For cen­turies, mu­si­cians and artists have shared their per­spec­tives on peo­ple, places, and events. In so do­ing, they have helped to shape Canada’s iden­tity.

Canada's History - - CONTENTS - by Jes­sica Knapp & Andrew Work­man. Jes­sica Knapp is the On­line En­gage­ment Co­or­di­na­tor for Canada’s His­tory So­ci­ety. Andrew Work­man is the New Me­dia De­signer for Canada’s His­tory So­ci­ety.

Canada’s arts and culture have evolved with the times.

When we think of Cana­dian mu­sic, there is no short­age of tal­ent that comes to mind: Be it the clas­si­cal mas­tery of Glenn Gould, the in­no­va­tive jazz of Os­car Peter­son, the revo­lu­tion­ary folk of Buffy Sainte-Marie, or the iconic Canuck rock of The Trag­i­cally Hip, Cana­di­ans have a lot to cel­e­brate.

But long be­fore Canada be­came a coun­try, this land was home to the rich va­ri­ety of mu­sic cre­ated by Indige­nous peo­ples and passed down through the gen­er­a­tions.

When col­o­niza­tion be­gan, Euro­peans brought with them their own mu­si­cal styles and in­stru­ments. While the nu­mer­ous so­ci­eties in pre-Con­fed­er­a­tion Canada would strug­gle to main­tain their cul­tural tra­di­tions, they also hap­pened to in­flu­ence each other, cre­at­ing unique hy­brid styles of mu­sic.

In the years just be­fore and after 1867, many pop­u­lar songs of the day dealt with the topic of Con­fed­er­a­tion — some cham­pi­oning the idea, some crit­i­ciz­ing it — while other songs told the sto­ries of events such as Métis leader Louis Riel’s Red River re­sis­tance of 1869–70. A few songs from that era have en­dured, and many tra­di­tional styles can still be heard.

Cana­dian mu­sic has con­tin­ued to evolve, while the quan­tity and va­ri­ety of mu­sic has grown ex­po­nen­tially. Artists such as Robert Charlebois, La Bolduc, Leonard Co­hen, Gor­don Light­foot, Oliver Jones, Joni Mitchell, Neil Young, Susan Aglukark, Natalie MacMaster, Char­lie Panigo­niak, Daniel Lanois, k.d. lang, Neko Case, Measha Brueg­ger­gos­man, and many more have helped to place Cana­dian mu­sic in the spot­light on the world’s stage.

To­day, some of Canada’s most ex­cit­ing and ac­claimed mu­sic is the re­sult of mu­si­cians com­bin­ing di­verse mu­si­cal tra­di­tions. Lis­ten to an al­bum by A Tribe Called Red, and you will hear a com­pelling fu­sion of First Nations drum­ming and chant­ing in­ter­wo­ven with gritty rap vo­cals and elec­tronic dance mu­sic. At­tend a Tanya Ta­gaq per­for­mance, and you will ex­pe­ri­ence a pow­er­ful con­ver­gence of Inuit throat singing and avant-garde im­pro­vi­sa­tion with a punk rock spirit.

The sounds may have changed over the last 150 years, but the tra­di­tions of so­cial commentary and sto­ry­telling through mu­sic can still be heard loud and clear.

Most ma­jor art gal­leries across Canada con­tain Indige­nous art in their col­lec­tions, but it hasn’t al­ways been this way. When Canada was formed 150 years ago, Indige­nous art was largely mis­un­der­stood by Euro­pean set­tlers — and it re­mained so over the next cen­tury.

In the nine­teenth cen­tury, scenes of ex­plo­ration, cross-cul­tural con­tact, and set­tle­ment were pop­u­lar­ized by artists such as Paul Kane, Frances Anne Hop­kins, and Cor­nelius Krieghoff. Dur­ing this pe­riod, Euro­peans were largely un­fa­mil­iar with Indige­nous cul­tures and viewed these scenes through a veil of ex­oti­cism.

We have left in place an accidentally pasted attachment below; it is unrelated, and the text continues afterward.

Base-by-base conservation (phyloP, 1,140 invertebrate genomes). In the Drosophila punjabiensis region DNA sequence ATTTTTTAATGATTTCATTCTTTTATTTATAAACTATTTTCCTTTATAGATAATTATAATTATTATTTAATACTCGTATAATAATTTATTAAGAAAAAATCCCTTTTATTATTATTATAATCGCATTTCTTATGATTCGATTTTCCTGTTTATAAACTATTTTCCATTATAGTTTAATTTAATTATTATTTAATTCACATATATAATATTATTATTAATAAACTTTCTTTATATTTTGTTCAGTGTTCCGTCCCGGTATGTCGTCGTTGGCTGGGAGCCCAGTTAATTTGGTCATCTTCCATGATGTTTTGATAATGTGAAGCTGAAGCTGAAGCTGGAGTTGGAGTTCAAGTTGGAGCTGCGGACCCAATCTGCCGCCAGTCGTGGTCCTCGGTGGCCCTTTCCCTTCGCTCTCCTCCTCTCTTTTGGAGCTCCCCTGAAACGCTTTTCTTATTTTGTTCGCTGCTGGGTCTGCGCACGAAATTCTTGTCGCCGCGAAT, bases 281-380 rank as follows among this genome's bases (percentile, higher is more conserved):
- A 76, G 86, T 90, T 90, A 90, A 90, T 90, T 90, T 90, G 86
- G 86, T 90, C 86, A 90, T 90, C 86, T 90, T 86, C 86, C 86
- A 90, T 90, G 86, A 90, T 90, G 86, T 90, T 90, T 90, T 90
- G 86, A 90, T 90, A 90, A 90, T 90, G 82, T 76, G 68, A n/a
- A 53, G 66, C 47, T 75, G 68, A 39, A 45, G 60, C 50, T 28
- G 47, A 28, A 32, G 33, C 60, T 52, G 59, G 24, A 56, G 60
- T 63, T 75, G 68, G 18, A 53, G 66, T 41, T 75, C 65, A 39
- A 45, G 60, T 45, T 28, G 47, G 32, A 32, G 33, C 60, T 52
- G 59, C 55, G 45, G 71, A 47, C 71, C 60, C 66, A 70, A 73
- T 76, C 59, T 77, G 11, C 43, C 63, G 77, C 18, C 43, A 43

After Con­fed­er­a­tion and the ex­pan­sion of the rail­ways, artists and pho­tog­ra­phers had eas­ier ac­cess to re­mote re­gions. Their paint­ing al­lowed peo­ple in ur­ban ar­eas to view Canada’s nat­u­ral splen­dour with­out leav­ing home. You can ex­plore these land­scapes in the works of Emily Carr and Tom Thom­son, both of whom had a pro­found in­flu­ence on mod­ern Cana­dian art.

In the early twen­ti­eth cen­tury, the Group of Seven con­tin­ued the move­ment to con­nect Cana­di­ans with the coun­try’s bo­real forests and end­less lakes, cre­at­ing a bold new style of Cana­dian art. De­spite their dis­band­ing in 1933, the Group of Seven pro­duced works that con­tinue to res­onate with many Cana­di­ans.

In the late twen­ti­eth cen­tury, the Pro­fes­sional Na­tional In­dian Artists In­cor­po­ra­tion was founded. The group’s goal of em­pow­er­ing artists to ex­press the Indige­nous ex­pe­ri­ence through mul­ti­ple per­spec­tives led to the broader recog­ni­tion of Indige­nous artists in Canada.

To­day, Indige­nous art and artists — from early in­no­va­tors such as Keno­juak Ashe­vak, Bill Reid, and Nor­val Mor­ris­seau to con­tem­po­rary artists like Re­becca Bel­more, Brian Jun­gen, and Kent Monkman — are cel­e­brated across Canada.

Many Indige­nous artists em­ploy tra­di­tional tech­niques like Inuit sculpt­ing and print­mak­ing, Métis bead­work, and Haida de­signs and carv­ing. Oth­ers use clas­si­cal Euro­pean tech­niques and con­tem­po­rary prac­tices to cre­ate works ex­press­ing con­tem­po­rary sub­jects. Re­gard­less of train­ing or tech­nique, artists con­tinue to ex­press con­cern for so­ci­ety, and they draw at­ten­tion to so­cial, po­lit­i­cal, racial, and en­vi­ron­men­tal is­sues through their work.


Top left: Tanya Ta­gaq. Top right: Alex Jan­vier, Morn­ing Star, 1993. Cen­tre left: A Robert Charlebois poster. Lower left: Measha Brueg­ger­gos­man. Right: Lawren S. Har­ris, Lake, Algonquin Park, circa early 1900s.

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